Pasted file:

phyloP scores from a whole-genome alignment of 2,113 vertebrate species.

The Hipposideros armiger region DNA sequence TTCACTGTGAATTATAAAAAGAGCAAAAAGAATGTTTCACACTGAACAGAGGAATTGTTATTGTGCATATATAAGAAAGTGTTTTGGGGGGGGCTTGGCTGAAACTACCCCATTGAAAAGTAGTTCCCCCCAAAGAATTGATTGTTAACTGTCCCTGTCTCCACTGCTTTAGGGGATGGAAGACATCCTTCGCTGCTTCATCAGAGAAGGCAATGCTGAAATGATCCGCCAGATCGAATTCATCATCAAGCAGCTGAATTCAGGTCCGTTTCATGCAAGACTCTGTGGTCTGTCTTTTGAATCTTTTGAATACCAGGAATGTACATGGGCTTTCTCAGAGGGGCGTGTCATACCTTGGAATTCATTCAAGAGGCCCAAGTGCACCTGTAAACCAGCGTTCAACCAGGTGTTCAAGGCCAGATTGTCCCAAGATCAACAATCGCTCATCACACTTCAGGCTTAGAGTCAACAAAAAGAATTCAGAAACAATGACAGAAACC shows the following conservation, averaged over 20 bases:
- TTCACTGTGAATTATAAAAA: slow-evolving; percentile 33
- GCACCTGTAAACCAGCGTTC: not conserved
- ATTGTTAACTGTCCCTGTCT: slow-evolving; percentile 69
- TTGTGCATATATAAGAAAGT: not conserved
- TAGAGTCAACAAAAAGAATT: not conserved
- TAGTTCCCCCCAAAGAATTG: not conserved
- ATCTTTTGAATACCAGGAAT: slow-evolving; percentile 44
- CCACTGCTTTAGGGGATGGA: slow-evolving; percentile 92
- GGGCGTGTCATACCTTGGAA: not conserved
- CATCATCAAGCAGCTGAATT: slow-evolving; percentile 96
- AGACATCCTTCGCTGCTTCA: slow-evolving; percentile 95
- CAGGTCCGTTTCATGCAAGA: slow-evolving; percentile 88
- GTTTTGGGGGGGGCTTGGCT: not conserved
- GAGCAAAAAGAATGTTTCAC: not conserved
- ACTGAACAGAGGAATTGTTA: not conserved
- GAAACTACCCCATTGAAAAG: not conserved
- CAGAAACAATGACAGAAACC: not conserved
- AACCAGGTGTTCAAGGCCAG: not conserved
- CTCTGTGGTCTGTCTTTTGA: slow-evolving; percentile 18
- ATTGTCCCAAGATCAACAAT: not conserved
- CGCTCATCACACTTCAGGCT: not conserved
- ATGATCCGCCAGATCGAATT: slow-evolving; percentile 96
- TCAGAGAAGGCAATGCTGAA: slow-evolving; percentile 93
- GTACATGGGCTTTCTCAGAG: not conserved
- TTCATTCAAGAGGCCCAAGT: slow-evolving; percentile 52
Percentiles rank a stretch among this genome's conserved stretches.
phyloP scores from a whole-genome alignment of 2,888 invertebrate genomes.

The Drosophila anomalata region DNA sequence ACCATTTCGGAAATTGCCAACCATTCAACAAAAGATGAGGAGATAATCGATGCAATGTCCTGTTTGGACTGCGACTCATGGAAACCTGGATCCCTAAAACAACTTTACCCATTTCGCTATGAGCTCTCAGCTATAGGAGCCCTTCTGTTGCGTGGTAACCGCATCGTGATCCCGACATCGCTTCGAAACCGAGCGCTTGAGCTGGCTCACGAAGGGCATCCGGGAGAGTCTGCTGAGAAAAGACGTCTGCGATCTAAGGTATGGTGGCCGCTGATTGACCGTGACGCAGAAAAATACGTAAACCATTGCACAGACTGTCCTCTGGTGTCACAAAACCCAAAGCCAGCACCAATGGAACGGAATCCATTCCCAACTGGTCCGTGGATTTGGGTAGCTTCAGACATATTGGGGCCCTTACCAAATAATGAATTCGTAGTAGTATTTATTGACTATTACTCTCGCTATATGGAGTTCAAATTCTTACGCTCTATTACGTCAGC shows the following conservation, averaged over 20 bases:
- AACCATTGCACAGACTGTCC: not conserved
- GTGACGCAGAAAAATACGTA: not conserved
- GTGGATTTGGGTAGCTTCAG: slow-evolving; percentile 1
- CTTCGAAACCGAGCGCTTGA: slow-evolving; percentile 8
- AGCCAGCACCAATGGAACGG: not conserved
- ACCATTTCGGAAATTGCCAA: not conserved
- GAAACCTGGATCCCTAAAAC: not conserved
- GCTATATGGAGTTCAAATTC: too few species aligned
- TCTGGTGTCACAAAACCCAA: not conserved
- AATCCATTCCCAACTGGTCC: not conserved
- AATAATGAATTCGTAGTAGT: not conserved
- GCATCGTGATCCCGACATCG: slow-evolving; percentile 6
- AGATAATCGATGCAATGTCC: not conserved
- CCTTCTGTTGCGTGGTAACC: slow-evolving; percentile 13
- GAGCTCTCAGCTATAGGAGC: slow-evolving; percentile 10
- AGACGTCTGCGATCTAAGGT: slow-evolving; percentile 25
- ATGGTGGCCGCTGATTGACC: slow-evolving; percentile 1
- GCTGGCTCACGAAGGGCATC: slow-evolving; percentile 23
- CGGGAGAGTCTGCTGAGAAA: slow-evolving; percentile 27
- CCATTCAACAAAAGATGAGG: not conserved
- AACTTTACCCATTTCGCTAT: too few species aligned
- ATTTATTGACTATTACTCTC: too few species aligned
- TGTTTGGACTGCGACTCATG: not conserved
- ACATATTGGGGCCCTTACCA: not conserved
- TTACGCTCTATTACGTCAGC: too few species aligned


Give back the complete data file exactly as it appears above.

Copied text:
phyloP scores from a whole-genome alignment of 2,113 vertebrate species.

The Hipposideros armiger region DNA sequence TTCACTGTGAATTATAAAAAGAGCAAAAAGAATGTTTCACACTGAACAGAGGAATTGTTATTGTGCATATATAAGAAAGTGTTTTGGGGGGGGCTTGGCTGAAACTACCCCATTGAAAAGTAGTTCCCCCCAAAGAATTGATTGTTAACTGTCCCTGTCTCCACTGCTTTAGGGGATGGAAGACATCCTTCGCTGCTTCATCAGAGAAGGCAATGCTGAAATGATCCGCCAGATCGAATTCATCATCAAGCAGCTGAATTCAGGTCCGTTTCATGCAAGACTCTGTGGTCTGTCTTTTGAATCTTTTGAATACCAGGAATGTACATGGGCTTTCTCAGAGGGGCGTGTCATACCTTGGAATTCATTCAAGAGGCCCAAGTGCACCTGTAAACCAGCGTTCAACCAGGTGTTCAAGGCCAGATTGTCCCAAGATCAACAATCGCTCATCACACTTCAGGCTTAGAGTCAACAAAAAGAATTCAGAAACAATGACAGAAACC shows the following conservation, averaged over 20 bases:
- TTCACTGTGAATTATAAAAA: slow-evolving; percentile 33
- GCACCTGTAAACCAGCGTTC: not conserved
- ATTGTTAACTGTCCCTGTCT: slow-evolving; percentile 69
- TTGTGCATATATAAGAAAGT: not conserved
- TAGAGTCAACAAAAAGAATT: not conserved
- TAGTTCCCCCCAAAGAATTG: not conserved
- ATCTTTTGAATACCAGGAAT: slow-evolving; percentile 44
- CCACTGCTTTAGGGGATGGA: slow-evolving; percentile 92
- GGGCGTGTCATACCTTGGAA: not conserved
- CATCATCAAGCAGCTGAATT: slow-evolving; percentile 96
- AGACATCCTTCGCTGCTTCA: slow-evolving; percentile 95
- CAGGTCCGTTTCATGCAAGA: slow-evolving; percentile 88
- GTTTTGGGGGGGGCTTGGCT: not conserved
- GAGCAAAAAGAATGTTTCAC: not conserved
- ACTGAACAGAGGAATTGTTA: not conserved
- GAAACTACCCCATTGAAAAG: not conserved
- CAGAAACAATGACAGAAACC: not conserved
- AACCAGGTGTTCAAGGCCAG: not conserved
- CTCTGTGGTCTGTCTTTTGA: slow-evolving; percentile 18
- ATTGTCCCAAGATCAACAAT: not conserved
- CGCTCATCACACTTCAGGCT: not conserved
- ATGATCCGCCAGATCGAATT: slow-evolving; percentile 96
- TCAGAGAAGGCAATGCTGAA: slow-evolving; percentile 93
- GTACATGGGCTTTCTCAGAG: not conserved
- TTCATTCAAGAGGCCCAAGT: slow-evolving; percentile 52
Percentiles rank a stretch among this genome's conserved stretches.
phyloP scores from a whole-genome alignment of 2,888 invertebrate genomes.

The Drosophila anomalata region DNA sequence ACCATTTCGGAAATTGCCAACCATTCAACAAAAGATGAGGAGATAATCGATGCAATGTCCTGTTTGGACTGCGACTCATGGAAACCTGGATCCCTAAAACAACTTTACCCATTTCGCTATGAGCTCTCAGCTATAGGAGCCCTTCTGTTGCGTGGTAACCGCATCGTGATCCCGACATCGCTTCGAAACCGAGCGCTTGAGCTGGCTCACGAAGGGCATCCGGGAGAGTCTGCTGAGAAAAGACGTCTGCGATCTAAGGTATGGTGGCCGCTGATTGACCGTGACGCAGAAAAATACGTAAACCATTGCACAGACTGTCCTCTGGTGTCACAAAACCCAAAGCCAGCACCAATGGAACGGAATCCATTCCCAACTGGTCCGTGGATTTGGGTAGCTTCAGACATATTGGGGCCCTTACCAAATAATGAATTCGTAGTAGTATTTATTGACTATTACTCTCGCTATATGGAGTTCAAATTCTTACGCTCTATTACGTCAGC shows the following conservation, averaged over 20 bases:
- AACCATTGCACAGACTGTCC: not conserved
- GTGACGCAGAAAAATACGTA: not conserved
- GTGGATTTGGGTAGCTTCAG: slow-evolving; percentile 1
- CTTCGAAACCGAGCGCTTGA: slow-evolving; percentile 8
- AGCCAGCACCAATGGAACGG: not conserved
- ACCATTTCGGAAATTGCCAA: not conserved
- GAAACCTGGATCCCTAAAAC: not conserved
- GCTATATGGAGTTCAAATTC: too few species aligned
- TCTGGTGTCACAAAACCCAA: not conserved
- AATCCATTCCCAACTGGTCC: not conserved
- AATAATGAATTCGTAGTAGT: not conserved
- GCATCGTGATCCCGACATCG: slow-evolving; percentile 6
- AGATAATCGATGCAATGTCC: not conserved
- CCTTCTGTTGCGTGGTAACC: slow-evolving; percentile 13
- GAGCTCTCAGCTATAGGAGC: slow-evolving; percentile 10
- AGACGTCTGCGATCTAAGGT: slow-evolving; percentile 25
- ATGGTGGCCGCTGATTGACC: slow-evolving; percentile 1
- GCTGGCTCACGAAGGGCATC: slow-evolving; percentile 23
- CGGGAGAGTCTGCTGAGAAA: slow-evolving; percentile 27
- CCATTCAACAAAAGATGAGG: not conserved
- AACTTTACCCATTTCGCTAT: too few species aligned
- ATTTATTGACTATTACTCTC: too few species aligned
- TGTTTGGACTGCGACTCATG: not conserved
- ACATATTGGGGCCCTTACCA: not conserved
- TTACGCTCTATTACGTCAGC: too few species aligned